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In 2011, I worked on a project under Iowa State University Graduate Research Assistant, Koray Celik. The project involved developing a slip ring to transmit electrical power through a 360 degree rotating robotic arm. Essentially, the robot had a motor-driven hand capable of wrist rotation; however, the wires powering the hand motor restricted the rotation of the wrist. Dr. Celik offered to let me design and build a slip ring for the sake of experience. I thoroughly enjoyed the hours of design and fabrication, which makes sense considering I want to pursue robotics after earning my master's degree in mechanical engineering.
With help from fellow mechanical engineering student, Kale Brockmann, I designed and modeled a slip ring from common materials.
The brushes were made from two pieces of 12 gauge common household ground wire.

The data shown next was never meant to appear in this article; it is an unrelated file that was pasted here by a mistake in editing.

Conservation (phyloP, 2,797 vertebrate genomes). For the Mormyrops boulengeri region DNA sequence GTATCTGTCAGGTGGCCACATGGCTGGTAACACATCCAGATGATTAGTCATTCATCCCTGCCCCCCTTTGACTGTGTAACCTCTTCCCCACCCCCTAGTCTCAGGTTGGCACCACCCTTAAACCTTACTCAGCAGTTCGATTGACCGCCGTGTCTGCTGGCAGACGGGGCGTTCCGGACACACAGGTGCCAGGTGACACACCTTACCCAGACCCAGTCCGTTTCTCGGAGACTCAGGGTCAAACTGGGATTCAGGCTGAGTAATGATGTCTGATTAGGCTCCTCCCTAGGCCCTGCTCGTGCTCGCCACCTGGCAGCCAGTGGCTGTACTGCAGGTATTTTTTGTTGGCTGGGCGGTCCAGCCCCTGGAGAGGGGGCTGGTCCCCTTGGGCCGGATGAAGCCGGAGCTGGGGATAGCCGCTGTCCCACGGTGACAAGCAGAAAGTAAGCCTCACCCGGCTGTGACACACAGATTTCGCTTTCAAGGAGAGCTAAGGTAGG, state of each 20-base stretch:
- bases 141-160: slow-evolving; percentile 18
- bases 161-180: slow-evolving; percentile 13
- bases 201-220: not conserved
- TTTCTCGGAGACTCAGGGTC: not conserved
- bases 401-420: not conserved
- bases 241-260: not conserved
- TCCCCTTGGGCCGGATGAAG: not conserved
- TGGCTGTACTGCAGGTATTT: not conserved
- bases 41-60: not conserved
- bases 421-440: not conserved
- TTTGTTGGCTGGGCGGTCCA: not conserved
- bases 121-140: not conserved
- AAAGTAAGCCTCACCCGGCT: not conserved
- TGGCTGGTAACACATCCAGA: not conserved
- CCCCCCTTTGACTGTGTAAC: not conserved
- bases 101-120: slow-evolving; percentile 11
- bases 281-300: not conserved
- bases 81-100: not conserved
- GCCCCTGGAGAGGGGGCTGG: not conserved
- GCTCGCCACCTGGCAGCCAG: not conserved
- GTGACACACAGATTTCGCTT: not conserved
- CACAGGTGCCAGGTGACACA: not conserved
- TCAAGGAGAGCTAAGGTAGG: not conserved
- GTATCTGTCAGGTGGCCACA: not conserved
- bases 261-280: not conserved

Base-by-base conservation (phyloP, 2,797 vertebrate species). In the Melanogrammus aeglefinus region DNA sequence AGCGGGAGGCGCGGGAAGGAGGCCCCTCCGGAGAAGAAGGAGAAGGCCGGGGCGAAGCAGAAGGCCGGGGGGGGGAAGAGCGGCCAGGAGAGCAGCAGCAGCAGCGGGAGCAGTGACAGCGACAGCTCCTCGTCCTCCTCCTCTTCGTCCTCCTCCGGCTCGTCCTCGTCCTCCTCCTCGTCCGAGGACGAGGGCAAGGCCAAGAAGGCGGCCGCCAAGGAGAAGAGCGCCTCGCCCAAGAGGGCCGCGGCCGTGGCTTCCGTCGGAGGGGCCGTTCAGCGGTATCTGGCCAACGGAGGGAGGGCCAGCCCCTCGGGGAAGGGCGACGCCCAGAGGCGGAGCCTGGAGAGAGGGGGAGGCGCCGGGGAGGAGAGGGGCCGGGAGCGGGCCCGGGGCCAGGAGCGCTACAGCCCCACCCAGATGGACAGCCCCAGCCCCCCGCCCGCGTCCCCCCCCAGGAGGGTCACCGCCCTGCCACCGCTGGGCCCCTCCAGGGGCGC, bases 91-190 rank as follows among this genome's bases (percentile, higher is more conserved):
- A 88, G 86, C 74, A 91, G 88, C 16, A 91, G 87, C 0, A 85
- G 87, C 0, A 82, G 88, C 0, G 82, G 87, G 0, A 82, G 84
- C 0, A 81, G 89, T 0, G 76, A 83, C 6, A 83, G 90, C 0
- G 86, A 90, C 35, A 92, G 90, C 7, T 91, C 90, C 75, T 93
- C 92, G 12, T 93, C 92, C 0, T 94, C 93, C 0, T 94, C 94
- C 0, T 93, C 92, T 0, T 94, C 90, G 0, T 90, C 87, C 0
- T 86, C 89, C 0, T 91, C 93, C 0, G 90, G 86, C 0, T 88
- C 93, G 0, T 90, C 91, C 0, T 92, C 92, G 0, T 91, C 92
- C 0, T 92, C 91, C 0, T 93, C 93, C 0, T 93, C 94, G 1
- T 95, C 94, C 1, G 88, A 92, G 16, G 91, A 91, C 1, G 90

The rings were made from common copper plumbing fittings, machined in a lathe. The plastic insulater was made from a stock of plastic, also machined in a lathe.
The housing was made from a short piece of PVC pipe, heated and formed to the contour of the motor housing it enshrouds.
The first design was a success. For over two years now, the slip ring has worked without fail and without maintenance. I think the design was such a success because of the joy and excitement I experienced while working on it. Had it not been such a pleasurable experience, I might not have put in the extra thought and time to work through the minor details.